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Weird Things Newborns Do That Are Totally Normal
Updated on
June 25, 2024

Weird Things Newborns Do That Are Totally Normal

By Amylia Ryan | Fact Checked by Shannon Vestal Robson
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Weird Things Newborns Do That Are Totally Normal.
Weird Things Newborns Do That Are Totally Normal

Newborns spend most of their time doing three things: eating, sleeping and soiling diapers. When your baby arrived, you might have thought that’s all there was to expect as far as infant care went—until baby started doing some unexpected (and honestly pretty weird) things.

If you’ve panic-Googled things like “What causes newborn acne?” or “Why does my baby have hiccups?” or even “Can newborn girls have a period?,” you’re not alone. As strange as these things may seem, for the most part they’re totally normal reflexes or reactions for babies two months old and younger.

Here are 11 weird things your baby might do in their first several weeks of life, and why.

Get the hiccups

Hiccups are one of the most common reflexes in newborns, starting even before birth. You may have felt your baby hiccuping when they were still in the womb; it’s the same reflex your baby experiences now (and will for the rest of their life).

Your newborn is likely getting cases of the hiccups “due to immaturity and irritation of the nerve that goes down the diaphragm, which can sometimes be triggered by swallowing or drinking formula or breast milk,” says Dr. Mona Amin, pediatrician and host of The Pedsdoctalk Podcast. This is the same reason all mammals get hiccups, but babies will get them more often until their system matures a little more.

But unlike when other people get hiccups, with babies “you don’t need to do anything,” Dr. Amin says. “Avoid startling them or giving them water. You don’t need to treat as you would for an adult. They will go away.”

Develop acne

Not all newborns experience “baby acne,” and those that do can have it in all different amounts and locations on their bodies. If your baby ends up with little red bumps on their face, neck, back or chest, try not to worry. It’s probably not an allergic reaction or a sign of infection. Hormones are the most likely cause of pimples on otherwise flawless newborn skin. Specifically, they’re leftover pregnancy hormones that were transferred into baby’s bloodstream before birth.

And as much as you want it to go away quickly (and in time for those newborn photos), don’t try to treat a baby’s acne like you would a teenager’s or an adult’s. Baby skin is really sensitive, and most skin care products can irritate their skin and potentially make the acne even worse. Besides, “it will usually go away on its own,” Dr. Amin says. “If it’s severe or lasts beyond two months, speak to a pediatrician, as we sometimes do recommend topical ointments to prevent scarring.”

In the meantime, you can use a gentle baby shampoo and body wash—it may not do anything to clear up the acne, but it won’t make it worse, either.

Breathe rapidly

This is baby’s first time breathing air, so they might not be perfect at it yet. While most of their breathing will seem normal, “sometimes, periodic breathing happens, which is when a baby breathes fast and then slows,” Dr. Amin says. It may seem like hyperventilating, but it’s not caused by stress or panic—and it won’t last forever. “Periodic breathing happens due to immaturity of the respiratory system,” Dr. Amin says. “It’s not dangerous or harmful and improves as they get older.”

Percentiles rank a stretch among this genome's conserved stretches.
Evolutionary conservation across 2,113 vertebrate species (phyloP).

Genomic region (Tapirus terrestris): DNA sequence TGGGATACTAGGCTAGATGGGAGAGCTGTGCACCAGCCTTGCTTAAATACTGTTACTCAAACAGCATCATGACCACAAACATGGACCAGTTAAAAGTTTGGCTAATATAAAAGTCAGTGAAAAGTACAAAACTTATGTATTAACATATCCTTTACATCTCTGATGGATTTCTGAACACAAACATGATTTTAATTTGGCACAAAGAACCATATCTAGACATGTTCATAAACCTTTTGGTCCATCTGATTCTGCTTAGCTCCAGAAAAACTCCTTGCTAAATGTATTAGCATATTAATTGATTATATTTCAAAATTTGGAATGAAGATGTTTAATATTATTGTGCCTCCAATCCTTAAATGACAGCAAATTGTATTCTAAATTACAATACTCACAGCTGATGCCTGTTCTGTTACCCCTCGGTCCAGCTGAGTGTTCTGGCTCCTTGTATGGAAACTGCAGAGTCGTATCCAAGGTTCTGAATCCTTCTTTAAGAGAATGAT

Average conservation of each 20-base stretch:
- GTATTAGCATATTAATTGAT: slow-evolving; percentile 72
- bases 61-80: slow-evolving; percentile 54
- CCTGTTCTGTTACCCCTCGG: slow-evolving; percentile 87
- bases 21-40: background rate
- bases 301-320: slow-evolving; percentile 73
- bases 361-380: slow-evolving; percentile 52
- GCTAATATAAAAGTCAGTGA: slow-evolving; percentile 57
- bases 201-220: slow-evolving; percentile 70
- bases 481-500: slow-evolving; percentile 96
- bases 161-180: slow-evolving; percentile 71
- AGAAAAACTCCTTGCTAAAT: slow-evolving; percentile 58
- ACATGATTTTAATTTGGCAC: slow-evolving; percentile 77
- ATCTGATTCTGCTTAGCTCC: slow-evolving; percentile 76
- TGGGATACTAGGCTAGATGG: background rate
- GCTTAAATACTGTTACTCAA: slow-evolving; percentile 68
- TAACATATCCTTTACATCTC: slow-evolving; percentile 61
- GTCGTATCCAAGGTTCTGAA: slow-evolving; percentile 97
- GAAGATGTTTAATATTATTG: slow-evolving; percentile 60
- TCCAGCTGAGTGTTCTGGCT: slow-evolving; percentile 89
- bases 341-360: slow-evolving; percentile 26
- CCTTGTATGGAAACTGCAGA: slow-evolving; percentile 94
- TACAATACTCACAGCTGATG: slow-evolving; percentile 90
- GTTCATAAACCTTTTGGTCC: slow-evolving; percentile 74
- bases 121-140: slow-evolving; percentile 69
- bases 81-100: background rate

It’s typically nothing to worry about, but if your baby’s rapid breathing is accompanied by changes in skin color or if their ribs are moving a lot (as opposed to belly breathing), that’s when it’s time to contact your pediatrician, as it may be a sign of respiratory infection.

Have dry, flaky skin

“Dry, flaky, or peeling skin is common,” Dr. Amin says. “Babies were in a water environment for nine months, and they came out dry!” As your baby’s skin adjusts to the new environment, it may get dry and even flake or peel off in small pieces. The dryness will go away on its own within the first few weeks, and it probably doesn’t bother your baby. But if it bothers you, you can try one of our favorite baby lotions to help smooth out baby’s skin.

Grunt while asleep

You knew your newborn would cry (a lot), but you might not have known about the other sounds they’d make—like grunting and snorting. It’s especially common when baby is sleeping, and it’s likely due to the smallness of their airways where mucus can get trapped more easily, an immature respiratory system or acid reflux.

“It’s nothing to be worried about,” Dr. Amin says. However, “if baby is awake and in distress, call your child’s doctor. Do you see their ribs moving quickly and do you notice a color change in them? If not, no need to worry.”


Don’t break out the hand sanitizer just yet. A newborn with a case of the sneezes but no other symptoms probably isn’t sick. “Babies sneeze a lot!” Dr. Amin says. “Babies sneeze as a protective mechanism to keep the nasal passages free of irritants.” Your newborn’s nose is encountering a lot of new things outside the womb, from dust to pet dander to household cleaners, and to a sensitive system like your baby has, lots of things might be even slightly irritating. So if your baby is sneezing up a storm but doesn’t have a cough, fever or any trouble sleeping, rest assured it’s just their system working to keep airways free and clear.

There’s not much you need to do to assist, but “if your baby seems congested and bothered, use saline and a suction tool,” Dr. Amin says. “Otherwise, monitor them. Remember, fever over 100.4 is always worthy of a note to your child’s doctor.”

Twitch or make jerking movements

Sudden unexplained twitches in a newborn can be startling, but thankfully it’s common and usually not a cause for concern. “This has to do with the immaturity of their nervous system that improves as they get older,” Dr. Amin says. “You won’t see jerky movements forever!” Until baby’s nervous system is better developed after a few months, they may have trouble coordinating muscle movements, resulting in sudden jerks of their arms and legs.